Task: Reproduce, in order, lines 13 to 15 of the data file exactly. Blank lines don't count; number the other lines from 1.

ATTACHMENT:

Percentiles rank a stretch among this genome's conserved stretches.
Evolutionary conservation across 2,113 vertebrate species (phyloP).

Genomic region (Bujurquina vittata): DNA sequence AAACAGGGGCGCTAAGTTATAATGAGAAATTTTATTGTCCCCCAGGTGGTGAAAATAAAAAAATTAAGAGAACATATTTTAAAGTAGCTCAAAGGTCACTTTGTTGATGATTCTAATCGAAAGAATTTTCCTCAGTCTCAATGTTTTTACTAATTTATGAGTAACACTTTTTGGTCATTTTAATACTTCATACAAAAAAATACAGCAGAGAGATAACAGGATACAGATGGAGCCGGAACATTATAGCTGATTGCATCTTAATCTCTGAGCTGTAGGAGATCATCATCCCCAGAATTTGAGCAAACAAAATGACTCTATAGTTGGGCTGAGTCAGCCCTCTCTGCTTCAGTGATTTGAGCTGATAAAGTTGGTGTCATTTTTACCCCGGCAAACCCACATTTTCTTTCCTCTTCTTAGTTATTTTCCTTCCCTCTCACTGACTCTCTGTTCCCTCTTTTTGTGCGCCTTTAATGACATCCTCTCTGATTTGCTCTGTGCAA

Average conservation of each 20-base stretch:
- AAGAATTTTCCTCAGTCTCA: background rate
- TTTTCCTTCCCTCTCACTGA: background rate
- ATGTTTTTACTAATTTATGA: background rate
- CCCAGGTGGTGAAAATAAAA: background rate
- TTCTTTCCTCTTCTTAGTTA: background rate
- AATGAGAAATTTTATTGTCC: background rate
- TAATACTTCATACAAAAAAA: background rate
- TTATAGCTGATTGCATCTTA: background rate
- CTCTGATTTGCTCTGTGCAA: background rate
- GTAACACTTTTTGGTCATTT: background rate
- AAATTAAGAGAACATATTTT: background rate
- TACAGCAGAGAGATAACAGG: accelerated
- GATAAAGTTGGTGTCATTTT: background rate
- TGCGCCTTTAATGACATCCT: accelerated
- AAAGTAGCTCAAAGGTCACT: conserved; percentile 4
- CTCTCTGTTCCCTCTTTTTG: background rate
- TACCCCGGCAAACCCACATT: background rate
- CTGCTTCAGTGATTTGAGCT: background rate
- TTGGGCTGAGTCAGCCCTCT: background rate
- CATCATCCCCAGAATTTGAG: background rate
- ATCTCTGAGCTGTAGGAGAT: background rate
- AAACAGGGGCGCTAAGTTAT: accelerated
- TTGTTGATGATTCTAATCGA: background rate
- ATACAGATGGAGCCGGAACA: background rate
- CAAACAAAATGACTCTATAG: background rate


- CTCTGATTTGCTCTGTGCAA: background rate
- GTAACACTTTTTGGTCATTT: background rate
- AAATTAAGAGAACATATTTT: background rate